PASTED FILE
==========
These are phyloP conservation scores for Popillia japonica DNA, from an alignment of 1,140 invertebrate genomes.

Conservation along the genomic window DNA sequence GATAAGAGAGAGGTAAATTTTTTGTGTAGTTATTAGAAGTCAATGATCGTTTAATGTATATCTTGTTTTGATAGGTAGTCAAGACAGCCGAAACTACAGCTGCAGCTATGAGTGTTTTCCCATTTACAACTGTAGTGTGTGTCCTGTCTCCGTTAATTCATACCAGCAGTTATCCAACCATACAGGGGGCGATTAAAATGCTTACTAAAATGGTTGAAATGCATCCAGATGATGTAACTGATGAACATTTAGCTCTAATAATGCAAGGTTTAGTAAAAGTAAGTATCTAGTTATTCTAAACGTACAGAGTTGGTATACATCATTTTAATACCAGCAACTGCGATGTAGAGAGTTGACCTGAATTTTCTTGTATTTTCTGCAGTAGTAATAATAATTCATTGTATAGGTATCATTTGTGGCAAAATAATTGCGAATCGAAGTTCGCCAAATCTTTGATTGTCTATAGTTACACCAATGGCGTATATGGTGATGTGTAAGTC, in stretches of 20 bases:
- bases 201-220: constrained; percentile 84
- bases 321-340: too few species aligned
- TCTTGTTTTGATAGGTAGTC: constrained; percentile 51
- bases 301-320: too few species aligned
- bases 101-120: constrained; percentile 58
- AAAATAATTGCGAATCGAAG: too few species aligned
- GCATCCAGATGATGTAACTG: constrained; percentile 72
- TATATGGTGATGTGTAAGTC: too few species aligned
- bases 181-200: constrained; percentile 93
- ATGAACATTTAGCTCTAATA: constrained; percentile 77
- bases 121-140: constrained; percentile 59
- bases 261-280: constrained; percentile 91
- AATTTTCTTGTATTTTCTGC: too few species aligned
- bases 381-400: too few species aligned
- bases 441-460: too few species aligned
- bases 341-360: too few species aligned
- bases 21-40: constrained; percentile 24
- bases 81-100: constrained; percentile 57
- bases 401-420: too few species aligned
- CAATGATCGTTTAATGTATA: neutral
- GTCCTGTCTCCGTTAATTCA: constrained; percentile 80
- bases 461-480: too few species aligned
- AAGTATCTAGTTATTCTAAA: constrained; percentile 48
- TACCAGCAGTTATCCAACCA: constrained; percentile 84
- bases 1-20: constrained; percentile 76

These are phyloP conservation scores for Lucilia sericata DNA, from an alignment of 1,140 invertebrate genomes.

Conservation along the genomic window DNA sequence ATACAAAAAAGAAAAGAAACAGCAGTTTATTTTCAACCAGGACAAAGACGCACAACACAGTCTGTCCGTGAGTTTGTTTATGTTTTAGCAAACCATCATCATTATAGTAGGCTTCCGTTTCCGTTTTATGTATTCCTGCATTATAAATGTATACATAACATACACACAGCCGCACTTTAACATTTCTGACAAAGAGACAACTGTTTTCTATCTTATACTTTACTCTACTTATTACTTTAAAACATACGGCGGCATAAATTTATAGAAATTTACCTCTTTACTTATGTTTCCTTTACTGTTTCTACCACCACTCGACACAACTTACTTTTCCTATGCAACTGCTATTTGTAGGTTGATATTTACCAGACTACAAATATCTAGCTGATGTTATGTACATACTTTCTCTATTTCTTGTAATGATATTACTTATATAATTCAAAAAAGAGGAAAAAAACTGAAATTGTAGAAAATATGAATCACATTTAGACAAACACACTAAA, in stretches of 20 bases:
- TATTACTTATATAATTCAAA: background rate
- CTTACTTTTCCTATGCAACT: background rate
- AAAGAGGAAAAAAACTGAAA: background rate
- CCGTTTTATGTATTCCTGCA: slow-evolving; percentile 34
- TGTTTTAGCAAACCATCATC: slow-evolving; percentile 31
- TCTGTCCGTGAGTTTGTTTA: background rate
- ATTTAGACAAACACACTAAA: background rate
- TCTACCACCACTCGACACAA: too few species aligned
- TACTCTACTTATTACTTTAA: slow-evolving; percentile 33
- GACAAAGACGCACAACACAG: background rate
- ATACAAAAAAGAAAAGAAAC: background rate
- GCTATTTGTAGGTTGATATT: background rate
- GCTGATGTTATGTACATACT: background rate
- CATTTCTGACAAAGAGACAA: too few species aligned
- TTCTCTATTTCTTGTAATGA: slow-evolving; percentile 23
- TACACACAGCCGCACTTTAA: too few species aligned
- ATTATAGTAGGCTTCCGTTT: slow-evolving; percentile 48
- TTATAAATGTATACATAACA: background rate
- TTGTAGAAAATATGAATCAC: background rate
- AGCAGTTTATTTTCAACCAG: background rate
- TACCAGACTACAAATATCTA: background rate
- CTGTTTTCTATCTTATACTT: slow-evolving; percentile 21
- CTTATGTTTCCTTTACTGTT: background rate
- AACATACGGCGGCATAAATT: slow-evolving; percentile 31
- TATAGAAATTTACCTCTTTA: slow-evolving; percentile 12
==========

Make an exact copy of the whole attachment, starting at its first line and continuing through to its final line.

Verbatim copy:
These are phyloP conservation scores for Popillia japonica DNA, from an alignment of 1,140 invertebrate genomes.

Conservation along the genomic window DNA sequence GATAAGAGAGAGGTAAATTTTTTGTGTAGTTATTAGAAGTCAATGATCGTTTAATGTATATCTTGTTTTGATAGGTAGTCAAGACAGCCGAAACTACAGCTGCAGCTATGAGTGTTTTCCCATTTACAACTGTAGTGTGTGTCCTGTCTCCGTTAATTCATACCAGCAGTTATCCAACCATACAGGGGGCGATTAAAATGCTTACTAAAATGGTTGAAATGCATCCAGATGATGTAACTGATGAACATTTAGCTCTAATAATGCAAGGTTTAGTAAAAGTAAGTATCTAGTTATTCTAAACGTACAGAGTTGGTATACATCATTTTAATACCAGCAACTGCGATGTAGAGAGTTGACCTGAATTTTCTTGTATTTTCTGCAGTAGTAATAATAATTCATTGTATAGGTATCATTTGTGGCAAAATAATTGCGAATCGAAGTTCGCCAAATCTTTGATTGTCTATAGTTACACCAATGGCGTATATGGTGATGTGTAAGTC, in stretches of 20 bases:
- bases 201-220: constrained; percentile 84
- bases 321-340: too few species aligned
- TCTTGTTTTGATAGGTAGTC: constrained; percentile 51
- bases 301-320: too few species aligned
- bases 101-120: constrained; percentile 58
- AAAATAATTGCGAATCGAAG: too few species aligned
- GCATCCAGATGATGTAACTG: constrained; percentile 72
- TATATGGTGATGTGTAAGTC: too few species aligned
- bases 181-200: constrained; percentile 93
- ATGAACATTTAGCTCTAATA: constrained; percentile 77
- bases 121-140: constrained; percentile 59
- bases 261-280: constrained; percentile 91
- AATTTTCTTGTATTTTCTGC: too few species aligned
- bases 381-400: too few species aligned
- bases 441-460: too few species aligned
- bases 341-360: too few species aligned
- bases 21-40: constrained; percentile 24
- bases 81-100: constrained; percentile 57
- bases 401-420: too few species aligned
- CAATGATCGTTTAATGTATA: neutral
- GTCCTGTCTCCGTTAATTCA: constrained; percentile 80
- bases 461-480: too few species aligned
- AAGTATCTAGTTATTCTAAA: constrained; percentile 48
- TACCAGCAGTTATCCAACCA: constrained; percentile 84
- bases 1-20: constrained; percentile 76

These are phyloP conservation scores for Lucilia sericata DNA, from an alignment of 1,140 invertebrate genomes.

Conservation along the genomic window DNA sequence ATACAAAAAAGAAAAGAAACAGCAGTTTATTTTCAACCAGGACAAAGACGCACAACACAGTCTGTCCGTGAGTTTGTTTATGTTTTAGCAAACCATCATCATTATAGTAGGCTTCCGTTTCCGTTTTATGTATTCCTGCATTATAAATGTATACATAACATACACACAGCCGCACTTTAACATTTCTGACAAAGAGACAACTGTTTTCTATCTTATACTTTACTCTACTTATTACTTTAAAACATACGGCGGCATAAATTTATAGAAATTTACCTCTTTACTTATGTTTCCTTTACTGTTTCTACCACCACTCGACACAACTTACTTTTCCTATGCAACTGCTATTTGTAGGTTGATATTTACCAGACTACAAATATCTAGCTGATGTTATGTACATACTTTCTCTATTTCTTGTAATGATATTACTTATATAATTCAAAAAAGAGGAAAAAAACTGAAATTGTAGAAAATATGAATCACATTTAGACAAACACACTAAA, in stretches of 20 bases:
- TATTACTTATATAATTCAAA: background rate
- CTTACTTTTCCTATGCAACT: background rate
- AAAGAGGAAAAAAACTGAAA: background rate
- CCGTTTTATGTATTCCTGCA: slow-evolving; percentile 34
- TGTTTTAGCAAACCATCATC: slow-evolving; percentile 31
- TCTGTCCGTGAGTTTGTTTA: background rate
- ATTTAGACAAACACACTAAA: background rate
- TCTACCACCACTCGACACAA: too few species aligned
- TACTCTACTTATTACTTTAA: slow-evolving; percentile 33
- GACAAAGACGCACAACACAG: background rate
- ATACAAAAAAGAAAAGAAAC: background rate
- GCTATTTGTAGGTTGATATT: background rate
- GCTGATGTTATGTACATACT: background rate
- CATTTCTGACAAAGAGACAA: too few species aligned
- TTCTCTATTTCTTGTAATGA: slow-evolving; percentile 23
- TACACACAGCCGCACTTTAA: too few species aligned
- ATTATAGTAGGCTTCCGTTT: slow-evolving; percentile 48
- TTATAAATGTATACATAACA: background rate
- TTGTAGAAAATATGAATCAC: background rate
- AGCAGTTTATTTTCAACCAG: background rate
- TACCAGACTACAAATATCTA: background rate
- CTGTTTTCTATCTTATACTT: slow-evolving; percentile 21
- CTTATGTTTCCTTTACTGTT: background rate
- AACATACGGCGGCATAAATT: slow-evolving; percentile 31
- TATAGAAATTTACCTCTTTA: slow-evolving; percentile 12